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All summer long, pipeline protesters have been camped along the Potomac River in Maryland and West Virginia. They don’t want to see a 3.5 mile long TransCanada natural gas pipeline built underneath the river. Supporters argue the line is critical to expanding natural gas resources to businesses and homes in the growing Eastern Panhandle.
Of the three outermost counties of the Eastern Panhandle, only Berkeley has access to natural gas as a utility source. That gas comes from West Virginia’s largest gas distribution company – Mountaineer Gas based in Charleston.
Mountaineer has over 220,000 customers throughout the state. It’s located in 49 of West Virginia’s 55 counties, and it maintains over 6,000 miles of distribution pipeline.
The company wants to expand distribution lines to Jefferson and Morgan counties. To do that, it’s relying on the completion of the TransCanada line in Maryland which would hook up to Mountaineer’s 22.5 miles of new line slated to begin construction in early 2018. The state’s Public Service Commission has already approved the first phase of the project.
But sections of that 22.5 mile pipeline will travel through private property – like this 600 acre farm owned by the Kesecker family in Berkeley Springs.
“It’s just very heartbreaking to know that you thought you owned something, and, you do until somebody else wants it, and they come in and they take it away from you,” said landowner Patricia Kesecker.
Kesecker and her husband raised their family in Berkeley Springs. Their children, grandchildren, and great-grandchildren all live nearby.
The Keseckers farm extensively and the property has been in the family for over 80 years. They also rent portions of land to about ten other people. For the past year the family has been very vocal about their disapproval of the Mountaineer Gas’ Eastern Panhandle Pipeline project.
In June, they were taken to court by Mountaineer Gas, and the Keseckers lost. Mountaineer obtained the right of eminent domain. This means the company is allowed on the Kesecker’s property without prior consent, but the company must compensate the family.
The Keseckers say, however, they don’t want money.
“I mean, we’re at the age, yeah, money would be nice, but it’s not nice to have to see our farm destroyed and it’s not worth it. There’s too much heritage, too much work that’s been done on this farm; blood, sweat, and tears.”
The family plans to appeal the court decision.
Kesecker shows me the vast expanse of acreage from her pickup truck. She points to an 8 to 10 acre field slated to host the pipeline. She says if the line goes through her property, it’ll disrupt corn and hay farming operations. Her family and tenants are also concerned about possible explosions or gas leaks.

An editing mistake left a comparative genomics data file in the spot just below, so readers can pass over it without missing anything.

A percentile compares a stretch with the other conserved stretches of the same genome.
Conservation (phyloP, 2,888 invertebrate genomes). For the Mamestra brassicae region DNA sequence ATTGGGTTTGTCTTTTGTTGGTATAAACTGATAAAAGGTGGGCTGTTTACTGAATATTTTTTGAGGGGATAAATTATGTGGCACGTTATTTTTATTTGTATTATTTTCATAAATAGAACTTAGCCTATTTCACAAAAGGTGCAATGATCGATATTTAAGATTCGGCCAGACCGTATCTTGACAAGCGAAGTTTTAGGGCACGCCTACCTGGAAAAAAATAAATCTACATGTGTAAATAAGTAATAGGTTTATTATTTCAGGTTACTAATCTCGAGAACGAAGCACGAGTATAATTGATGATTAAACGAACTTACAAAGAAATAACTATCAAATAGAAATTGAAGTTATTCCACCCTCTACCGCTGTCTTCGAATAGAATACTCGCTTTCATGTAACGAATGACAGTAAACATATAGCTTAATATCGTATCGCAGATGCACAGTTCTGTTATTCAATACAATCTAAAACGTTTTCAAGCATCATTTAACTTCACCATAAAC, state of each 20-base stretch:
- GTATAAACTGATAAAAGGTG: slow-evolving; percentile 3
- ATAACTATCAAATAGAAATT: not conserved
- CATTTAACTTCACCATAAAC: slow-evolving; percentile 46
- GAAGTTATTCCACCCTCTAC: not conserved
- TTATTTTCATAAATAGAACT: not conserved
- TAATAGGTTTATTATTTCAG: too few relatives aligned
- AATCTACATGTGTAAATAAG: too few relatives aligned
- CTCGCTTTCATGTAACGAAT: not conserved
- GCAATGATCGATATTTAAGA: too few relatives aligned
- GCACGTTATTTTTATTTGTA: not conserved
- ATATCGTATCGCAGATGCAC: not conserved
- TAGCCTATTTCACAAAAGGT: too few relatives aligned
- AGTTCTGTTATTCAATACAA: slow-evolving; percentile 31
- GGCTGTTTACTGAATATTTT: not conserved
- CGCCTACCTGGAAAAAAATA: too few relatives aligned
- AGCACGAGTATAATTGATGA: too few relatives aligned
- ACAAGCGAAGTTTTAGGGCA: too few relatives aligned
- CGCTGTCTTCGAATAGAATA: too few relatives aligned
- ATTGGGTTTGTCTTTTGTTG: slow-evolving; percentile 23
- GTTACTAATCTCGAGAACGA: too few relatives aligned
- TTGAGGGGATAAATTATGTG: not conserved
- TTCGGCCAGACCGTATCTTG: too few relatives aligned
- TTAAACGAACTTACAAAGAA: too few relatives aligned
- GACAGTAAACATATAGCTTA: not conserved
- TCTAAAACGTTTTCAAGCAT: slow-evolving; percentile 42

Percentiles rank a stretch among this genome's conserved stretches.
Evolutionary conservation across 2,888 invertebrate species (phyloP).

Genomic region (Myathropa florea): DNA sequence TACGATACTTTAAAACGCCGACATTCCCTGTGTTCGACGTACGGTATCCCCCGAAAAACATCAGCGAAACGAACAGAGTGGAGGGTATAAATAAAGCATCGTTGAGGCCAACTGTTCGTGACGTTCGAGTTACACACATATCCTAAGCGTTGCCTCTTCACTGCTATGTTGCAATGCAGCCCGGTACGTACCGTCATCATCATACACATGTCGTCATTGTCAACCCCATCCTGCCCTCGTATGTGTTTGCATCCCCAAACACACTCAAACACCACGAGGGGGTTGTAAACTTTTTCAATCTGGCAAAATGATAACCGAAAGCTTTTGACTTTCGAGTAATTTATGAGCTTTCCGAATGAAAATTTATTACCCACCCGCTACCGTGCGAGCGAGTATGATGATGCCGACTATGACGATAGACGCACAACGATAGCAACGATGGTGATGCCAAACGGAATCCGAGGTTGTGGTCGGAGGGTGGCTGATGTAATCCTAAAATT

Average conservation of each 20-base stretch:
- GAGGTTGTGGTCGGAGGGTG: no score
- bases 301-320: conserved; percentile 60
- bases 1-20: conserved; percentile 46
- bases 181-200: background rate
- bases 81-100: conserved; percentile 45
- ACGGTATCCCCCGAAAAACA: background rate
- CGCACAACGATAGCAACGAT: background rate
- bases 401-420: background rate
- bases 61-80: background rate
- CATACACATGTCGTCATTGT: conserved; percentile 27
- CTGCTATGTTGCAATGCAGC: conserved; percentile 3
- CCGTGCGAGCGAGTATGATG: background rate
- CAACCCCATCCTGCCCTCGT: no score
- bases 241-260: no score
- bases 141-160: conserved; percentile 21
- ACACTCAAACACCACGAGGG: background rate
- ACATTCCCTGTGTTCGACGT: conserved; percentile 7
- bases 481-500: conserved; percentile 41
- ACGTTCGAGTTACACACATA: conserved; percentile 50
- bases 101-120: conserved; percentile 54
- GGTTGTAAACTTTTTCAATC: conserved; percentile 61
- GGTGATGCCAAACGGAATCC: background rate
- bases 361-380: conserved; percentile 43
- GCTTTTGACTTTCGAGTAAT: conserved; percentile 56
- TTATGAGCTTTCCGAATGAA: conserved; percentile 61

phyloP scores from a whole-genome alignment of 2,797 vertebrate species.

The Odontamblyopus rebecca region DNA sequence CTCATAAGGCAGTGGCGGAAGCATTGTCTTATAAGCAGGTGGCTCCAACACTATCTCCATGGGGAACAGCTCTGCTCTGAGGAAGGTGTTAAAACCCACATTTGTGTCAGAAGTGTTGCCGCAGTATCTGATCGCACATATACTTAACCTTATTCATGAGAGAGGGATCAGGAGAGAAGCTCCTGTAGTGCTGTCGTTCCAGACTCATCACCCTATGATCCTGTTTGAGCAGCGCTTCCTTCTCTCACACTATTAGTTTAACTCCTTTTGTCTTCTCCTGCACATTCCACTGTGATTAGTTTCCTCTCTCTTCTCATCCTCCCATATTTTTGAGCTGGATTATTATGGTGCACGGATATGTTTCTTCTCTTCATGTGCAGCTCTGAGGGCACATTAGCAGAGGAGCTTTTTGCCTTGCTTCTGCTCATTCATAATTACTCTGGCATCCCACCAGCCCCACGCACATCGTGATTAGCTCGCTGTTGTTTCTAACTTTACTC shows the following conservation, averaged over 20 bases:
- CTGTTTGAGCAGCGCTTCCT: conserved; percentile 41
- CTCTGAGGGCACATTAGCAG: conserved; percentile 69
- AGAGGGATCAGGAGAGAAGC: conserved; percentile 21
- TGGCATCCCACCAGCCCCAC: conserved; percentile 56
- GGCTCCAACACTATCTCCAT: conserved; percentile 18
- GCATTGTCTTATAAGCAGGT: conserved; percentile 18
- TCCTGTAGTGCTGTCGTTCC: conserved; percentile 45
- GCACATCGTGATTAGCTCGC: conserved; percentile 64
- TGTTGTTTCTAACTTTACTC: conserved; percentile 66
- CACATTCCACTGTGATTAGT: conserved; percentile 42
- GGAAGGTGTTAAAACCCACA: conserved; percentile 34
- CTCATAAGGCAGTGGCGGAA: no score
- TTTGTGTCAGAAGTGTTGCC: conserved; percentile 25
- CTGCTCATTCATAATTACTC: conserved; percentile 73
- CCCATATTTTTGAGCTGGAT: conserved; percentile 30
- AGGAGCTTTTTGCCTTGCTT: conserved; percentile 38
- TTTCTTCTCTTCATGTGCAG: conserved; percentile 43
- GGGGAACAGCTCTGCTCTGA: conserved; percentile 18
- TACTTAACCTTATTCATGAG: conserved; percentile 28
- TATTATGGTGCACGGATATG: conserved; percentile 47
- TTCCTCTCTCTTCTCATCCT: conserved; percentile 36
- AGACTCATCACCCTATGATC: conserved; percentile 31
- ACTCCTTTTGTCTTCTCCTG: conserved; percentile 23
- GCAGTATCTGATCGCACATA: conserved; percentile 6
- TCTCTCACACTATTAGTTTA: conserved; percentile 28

“Why should they have our property and use it to what they want to do, and we’re paying the taxes still on it, and the insurance on our farm is on it? If it blows up, we wouldn’t have enough money to put back what they destroy or whoever they might kill in the process if you go across it with a tractor or something,” Kesecker said.
The 10-inch, steel, low-pressure pipeline would be buried at least four feet underground. Mountaineer Gas would clear and maintain a 50-foot right of way.
Senior Vice President of Mountaineer Gas, Moses Skaff says it’s rare that his company has needed to use eminent domain to secure pipeline pathways. He says the case with the Keseckers was one of only two for the Eastern Panhandle Pipeline. Skaff says out of 146 land tracts, 138 have been secured through deals with landowners.
Skaff also points out that Mountaineer has been present in the Martinsburg area for over 50 years without any reported safety issues.
“We have a 24-hour monitoring system of all of our distribution lines that provide alerts to our corporate office here in Charleston, which is manned 24-hours,” Skaff noted, “We’re mandated by West Virginia Pipeline Safety to conduct surveys of all of our pipeline, meaning we actually walk pipelines to ensure the integrity of those pipelines.”
Skaff reports less than one significant incident a year occurs along their distribution system. He says his company also trains local emergency responders how to deal with incidents. He notes landowners near the pipeline also have the option to tap-in for access to natural gas.
John Reisenweber is the Executive Director of the Jefferson County Development Authority, and like residents of Morgan County, he doesn’t have access to natural gas. Reisenweber is a landowner, too, and says he understands concerns over eminent domain.
“If we didn’t at times use eminent domain, we wouldn’t get anything done,” Reisenweber said, “We wouldn’t be able to build roads, I mean, this route 9; go find somebody who’s doesn’t like route 9. Go find them. Well, they were here a few years ago, and some of that was eminent domain. But they are compensated for it. They may not like it, but you have to look at what’s in the greatest interest of the community at large, and we believe that this project is in the greatest interest of the community at large, cause we do believe it’ll be done safely, and we do believe it’ll allow us to grow the economy.”
Back at the Kesecker farm, the family is hopeful their appeal will be heard in court. They also hope the shorter TransCanada line is not built. They say if it isn’t, their property would be spared since the Eastern Panhandle Pipeline project would have to be reworked.
Mountaineer Gas says the TransCanada line is vital to the future of natural gas in the Eastern Panhandle.